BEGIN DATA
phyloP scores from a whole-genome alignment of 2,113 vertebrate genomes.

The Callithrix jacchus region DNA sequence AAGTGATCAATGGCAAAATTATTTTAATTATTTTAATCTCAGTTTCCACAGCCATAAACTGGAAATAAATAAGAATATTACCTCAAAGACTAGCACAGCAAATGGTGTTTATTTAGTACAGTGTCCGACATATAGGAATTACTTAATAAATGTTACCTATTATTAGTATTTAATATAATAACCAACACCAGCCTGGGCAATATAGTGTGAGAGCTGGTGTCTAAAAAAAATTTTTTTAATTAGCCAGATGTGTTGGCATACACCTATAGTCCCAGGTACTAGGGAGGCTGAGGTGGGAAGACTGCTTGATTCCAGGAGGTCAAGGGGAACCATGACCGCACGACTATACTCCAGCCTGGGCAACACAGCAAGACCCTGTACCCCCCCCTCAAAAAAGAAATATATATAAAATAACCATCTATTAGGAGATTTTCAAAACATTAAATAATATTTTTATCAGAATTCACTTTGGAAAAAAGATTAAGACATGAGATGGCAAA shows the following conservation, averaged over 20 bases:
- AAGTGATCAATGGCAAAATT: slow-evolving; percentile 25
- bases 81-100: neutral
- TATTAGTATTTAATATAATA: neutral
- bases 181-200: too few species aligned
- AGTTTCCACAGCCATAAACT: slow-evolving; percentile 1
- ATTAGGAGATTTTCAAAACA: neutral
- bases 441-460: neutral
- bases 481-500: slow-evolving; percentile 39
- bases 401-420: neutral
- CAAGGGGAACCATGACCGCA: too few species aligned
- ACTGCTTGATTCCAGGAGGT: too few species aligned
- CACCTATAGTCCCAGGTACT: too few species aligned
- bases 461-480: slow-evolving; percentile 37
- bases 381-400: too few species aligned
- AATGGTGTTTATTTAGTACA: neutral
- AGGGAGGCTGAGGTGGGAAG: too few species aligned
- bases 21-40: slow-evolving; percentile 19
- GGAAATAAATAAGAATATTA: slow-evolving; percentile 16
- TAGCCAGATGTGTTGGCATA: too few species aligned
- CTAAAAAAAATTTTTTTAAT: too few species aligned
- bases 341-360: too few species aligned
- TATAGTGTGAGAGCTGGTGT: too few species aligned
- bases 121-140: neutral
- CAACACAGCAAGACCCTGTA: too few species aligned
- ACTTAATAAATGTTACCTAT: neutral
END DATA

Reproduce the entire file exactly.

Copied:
phyloP scores from a whole-genome alignment of 2,113 vertebrate genomes.

The Callithrix jacchus region DNA sequence AAGTGATCAATGGCAAAATTATTTTAATTATTTTAATCTCAGTTTCCACAGCCATAAACTGGAAATAAATAAGAATATTACCTCAAAGACTAGCACAGCAAATGGTGTTTATTTAGTACAGTGTCCGACATATAGGAATTACTTAATAAATGTTACCTATTATTAGTATTTAATATAATAACCAACACCAGCCTGGGCAATATAGTGTGAGAGCTGGTGTCTAAAAAAAATTTTTTTAATTAGCCAGATGTGTTGGCATACACCTATAGTCCCAGGTACTAGGGAGGCTGAGGTGGGAAGACTGCTTGATTCCAGGAGGTCAAGGGGAACCATGACCGCACGACTATACTCCAGCCTGGGCAACACAGCAAGACCCTGTACCCCCCCCTCAAAAAAGAAATATATATAAAATAACCATCTATTAGGAGATTTTCAAAACATTAAATAATATTTTTATCAGAATTCACTTTGGAAAAAAGATTAAGACATGAGATGGCAAA shows the following conservation, averaged over 20 bases:
- AAGTGATCAATGGCAAAATT: slow-evolving; percentile 25
- bases 81-100: neutral
- TATTAGTATTTAATATAATA: neutral
- bases 181-200: too few species aligned
- AGTTTCCACAGCCATAAACT: slow-evolving; percentile 1
- ATTAGGAGATTTTCAAAACA: neutral
- bases 441-460: neutral
- bases 481-500: slow-evolving; percentile 39
- bases 401-420: neutral
- CAAGGGGAACCATGACCGCA: too few species aligned
- ACTGCTTGATTCCAGGAGGT: too few species aligned
- CACCTATAGTCCCAGGTACT: too few species aligned
- bases 461-480: slow-evolving; percentile 37
- bases 381-400: too few species aligned
- AATGGTGTTTATTTAGTACA: neutral
- AGGGAGGCTGAGGTGGGAAG: too few species aligned
- bases 21-40: slow-evolving; percentile 19
- GGAAATAAATAAGAATATTA: slow-evolving; percentile 16
- TAGCCAGATGTGTTGGCATA: too few species aligned
- CTAAAAAAAATTTTTTTAAT: too few species aligned
- bases 341-360: too few species aligned
- TATAGTGTGAGAGCTGGTGT: too few species aligned
- bases 121-140: neutral
- CAACACAGCAAGACCCTGTA: too few species aligned
- ACTTAATAAATGTTACCTAT: neutral